f. replacing by acetone at least 60 percent by weight of the water impregnating the washed residue;

g. drying the acetone-impregnated residue at a temperature of 60 80C to obtain a solid particulate product containing less than 1 percent by weight imbibition water;

h. mechanically reducing the product particles to a size not exceeding 10 microns.

2. The method of claim 1, wherein the water proportion at step-(a) is 1,500-2,000 ml per mole sulphate.

3. The method of claim 1 wherein theaqueous ammonia employed at step (b) isat 26 Be.

4. The method ofclaim 1,'wherein the final pH value at step (b) is 9.79 to 9.81.

5. The method of claim 1, wherein the size of the particles of the basic magnesium carbonate at step (c) does not exceed 15 microns.

6. The method of claim 1, wherein replacement by acetone is effected by distempering the product from step (e) with an acetone quantity equalling 2 times at tration at a pouring rate of 0100-0160 moles/min 1 per mole dissolved sulphate, till a final pH of 9.759.8l is reached, thereby uniformly dispersing aluminum hydroxide Al(OH) in a gelatinous form; c. uniformly dispersing in the said dispersion basic magnesium carbonate pentahydrate (MgCO .M- g(OH) SH O in particles not exceeding 50 microns in size. in a quantity corresponding to 1.0-1.2 atoms Mg to one atom Al present in the dispersion;

d. filtering the dispersion from step (c);

e. removing from the filtering residue by washing with water a preponderant proportion of the ammonium sulphate trapped therein as a by-product of step (b);

f. replacing by acetone at least 60 percent by weight of the water impregnating the washed residue;

g. drying the acetone-impregnated residue at a temperature of 6080C to obtain a solid particulate product containing less than 1 percent by weight imbibition water;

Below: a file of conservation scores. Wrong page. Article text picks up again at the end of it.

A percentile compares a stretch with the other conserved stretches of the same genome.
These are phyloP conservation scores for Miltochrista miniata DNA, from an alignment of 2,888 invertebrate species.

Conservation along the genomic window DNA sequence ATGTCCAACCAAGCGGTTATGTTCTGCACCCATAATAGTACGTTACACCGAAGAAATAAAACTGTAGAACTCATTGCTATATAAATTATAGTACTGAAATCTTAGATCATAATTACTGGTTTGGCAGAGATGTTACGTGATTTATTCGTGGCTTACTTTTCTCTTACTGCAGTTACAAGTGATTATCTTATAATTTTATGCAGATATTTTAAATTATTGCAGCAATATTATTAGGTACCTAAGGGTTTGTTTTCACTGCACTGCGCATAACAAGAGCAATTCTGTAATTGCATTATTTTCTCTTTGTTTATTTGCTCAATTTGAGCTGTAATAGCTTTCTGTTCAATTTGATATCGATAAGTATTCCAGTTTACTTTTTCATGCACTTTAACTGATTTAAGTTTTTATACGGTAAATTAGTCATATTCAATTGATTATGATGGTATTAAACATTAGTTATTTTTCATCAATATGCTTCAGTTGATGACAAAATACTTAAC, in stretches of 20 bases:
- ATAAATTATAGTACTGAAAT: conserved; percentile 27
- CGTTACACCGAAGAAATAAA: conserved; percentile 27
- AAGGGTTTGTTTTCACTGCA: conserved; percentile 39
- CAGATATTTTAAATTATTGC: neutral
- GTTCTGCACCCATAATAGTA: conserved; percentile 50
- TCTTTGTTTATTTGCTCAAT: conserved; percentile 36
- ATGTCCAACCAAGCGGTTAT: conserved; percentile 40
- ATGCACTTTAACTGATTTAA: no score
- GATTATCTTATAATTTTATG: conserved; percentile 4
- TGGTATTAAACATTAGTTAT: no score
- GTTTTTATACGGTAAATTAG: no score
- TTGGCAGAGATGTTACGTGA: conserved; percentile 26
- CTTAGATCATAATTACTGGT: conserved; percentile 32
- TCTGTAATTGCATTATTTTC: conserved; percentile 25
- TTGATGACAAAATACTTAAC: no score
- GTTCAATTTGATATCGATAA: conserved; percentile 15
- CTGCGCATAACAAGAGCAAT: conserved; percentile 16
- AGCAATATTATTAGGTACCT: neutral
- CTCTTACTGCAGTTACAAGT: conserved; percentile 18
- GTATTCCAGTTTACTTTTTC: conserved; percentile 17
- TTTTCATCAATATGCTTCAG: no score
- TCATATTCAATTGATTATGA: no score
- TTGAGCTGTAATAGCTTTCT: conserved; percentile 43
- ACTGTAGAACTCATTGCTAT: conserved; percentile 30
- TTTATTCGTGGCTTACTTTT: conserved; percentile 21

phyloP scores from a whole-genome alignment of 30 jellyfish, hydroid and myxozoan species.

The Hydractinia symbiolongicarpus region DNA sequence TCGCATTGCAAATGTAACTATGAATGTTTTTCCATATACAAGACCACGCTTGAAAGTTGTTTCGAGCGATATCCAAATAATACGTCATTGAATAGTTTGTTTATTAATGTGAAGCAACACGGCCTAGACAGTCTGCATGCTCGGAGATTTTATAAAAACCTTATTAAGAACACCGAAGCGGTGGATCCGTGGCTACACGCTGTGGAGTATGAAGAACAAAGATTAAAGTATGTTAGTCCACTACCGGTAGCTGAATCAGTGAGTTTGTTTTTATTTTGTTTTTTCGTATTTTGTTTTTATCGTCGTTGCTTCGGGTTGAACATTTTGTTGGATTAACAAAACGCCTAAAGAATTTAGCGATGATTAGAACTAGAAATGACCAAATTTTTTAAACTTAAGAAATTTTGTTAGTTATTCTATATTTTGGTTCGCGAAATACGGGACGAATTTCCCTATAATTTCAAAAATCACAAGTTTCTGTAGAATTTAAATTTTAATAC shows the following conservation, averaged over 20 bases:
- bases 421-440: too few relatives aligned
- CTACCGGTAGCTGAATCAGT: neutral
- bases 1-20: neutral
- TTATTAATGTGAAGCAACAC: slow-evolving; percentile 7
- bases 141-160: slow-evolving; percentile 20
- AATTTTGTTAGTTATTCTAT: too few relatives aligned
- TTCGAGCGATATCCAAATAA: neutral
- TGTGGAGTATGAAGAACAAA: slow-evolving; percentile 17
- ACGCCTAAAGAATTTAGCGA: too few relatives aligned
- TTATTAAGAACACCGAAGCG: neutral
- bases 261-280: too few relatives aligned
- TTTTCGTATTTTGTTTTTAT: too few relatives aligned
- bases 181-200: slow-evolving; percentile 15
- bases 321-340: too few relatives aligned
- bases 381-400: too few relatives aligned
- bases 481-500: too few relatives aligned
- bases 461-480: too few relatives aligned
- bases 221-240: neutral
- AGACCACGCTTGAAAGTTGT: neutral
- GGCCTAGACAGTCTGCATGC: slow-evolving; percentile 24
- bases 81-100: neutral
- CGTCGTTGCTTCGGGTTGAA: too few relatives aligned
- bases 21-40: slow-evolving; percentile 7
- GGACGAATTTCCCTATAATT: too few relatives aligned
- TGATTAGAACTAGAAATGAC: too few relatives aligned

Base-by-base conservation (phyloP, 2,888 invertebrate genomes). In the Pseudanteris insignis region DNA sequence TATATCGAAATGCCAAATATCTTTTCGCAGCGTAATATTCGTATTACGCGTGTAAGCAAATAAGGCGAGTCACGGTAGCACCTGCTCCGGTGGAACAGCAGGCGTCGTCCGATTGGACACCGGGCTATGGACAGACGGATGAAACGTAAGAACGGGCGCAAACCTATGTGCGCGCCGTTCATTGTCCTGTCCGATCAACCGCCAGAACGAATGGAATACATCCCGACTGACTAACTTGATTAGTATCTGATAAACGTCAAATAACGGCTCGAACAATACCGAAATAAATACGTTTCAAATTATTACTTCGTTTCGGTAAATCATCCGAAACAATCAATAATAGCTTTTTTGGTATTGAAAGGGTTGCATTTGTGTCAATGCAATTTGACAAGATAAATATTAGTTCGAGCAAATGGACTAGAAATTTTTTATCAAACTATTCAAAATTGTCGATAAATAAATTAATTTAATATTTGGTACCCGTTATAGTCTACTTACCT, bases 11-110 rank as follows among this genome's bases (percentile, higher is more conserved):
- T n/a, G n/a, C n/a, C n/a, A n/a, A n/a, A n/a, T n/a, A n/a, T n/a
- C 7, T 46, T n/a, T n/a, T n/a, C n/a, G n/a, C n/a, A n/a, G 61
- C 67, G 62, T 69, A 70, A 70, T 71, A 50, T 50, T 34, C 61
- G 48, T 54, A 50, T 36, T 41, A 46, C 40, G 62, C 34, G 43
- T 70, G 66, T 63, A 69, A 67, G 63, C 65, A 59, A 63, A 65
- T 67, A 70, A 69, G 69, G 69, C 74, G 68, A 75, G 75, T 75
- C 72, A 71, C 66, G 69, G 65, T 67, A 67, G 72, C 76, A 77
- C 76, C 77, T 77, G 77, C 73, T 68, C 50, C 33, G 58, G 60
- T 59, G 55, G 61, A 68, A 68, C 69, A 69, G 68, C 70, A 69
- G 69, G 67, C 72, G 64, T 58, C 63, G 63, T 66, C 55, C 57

h. mechanically reducing th size not exceeding 10 microns.

e product particles to a

Patent Citations
Cited PatentFiling datePublication dateApplicantTitle
US2880136 *Oct 18, 1954Mar 31, 1959Macleans LtdCo-precipitate of aluminium hydroxide with magnesium carbonate and/or calcium carbonate
US3239416 *May 29, 1963Mar 8, 1966Armour PharmaAluminum hydroxide-metal hydroxide antacid and process of making the same
US3272704 *Jun 6, 1963Sep 13, 1966Armour PharmaStable aluminum hydroxide-magnesium compound codried gel antacids and process of making the same
FR831719A * Title not available
GB1185920A * Title not available
GB1236880A * Title not available
Referenced by
Citing PatentFiling datePublication dateApplicantTitle
US4059681 *Apr 9, 1975Nov 22, 1977Purdue Research FoundationStable dried aluminum hydroxide gel
US4482542 *Jul 12, 1983Nov 13, 1984Warner-Lambert CompanyAntacid material based on magnesium aluminium hydroxide and the preparation thereof
US4539195 *Feb 23, 1984Sep 3, 1985Giulini Chemie GmbhBasic magnesium aluminum hydroxycarbonate
US4639362 *Mar 5, 1985Jan 27, 1987Giulini Chemie GmbhProcess for the production of magaldrate
US4869902 *May 9, 1988Sep 26, 1989Rorer Pharmaceutical CorporationAntacid composition
US4915957 *Aug 8, 1984Apr 10, 1990Godecke AktiengesellschaftAntacid material
DE2750346A1 *Nov 10, 1977May 17, 1979Purdue Research FoundationStable, dried aluminium hydroxide gel - prepd. by drying gel from non-aq. solvents
WO1985004806A1 *Apr 11, 1985Nov 7, 1985Rorer International (Overseas) Inc.Antacid composition
Classifications
U.S. Classification424/686, 424/682, 424/690
International ClassificationA61K33/06, C01F5/24, C01F5/00, A61K9/14, C01F7/00
Cooperative ClassificationA61K33/06
European ClassificationA61K33/06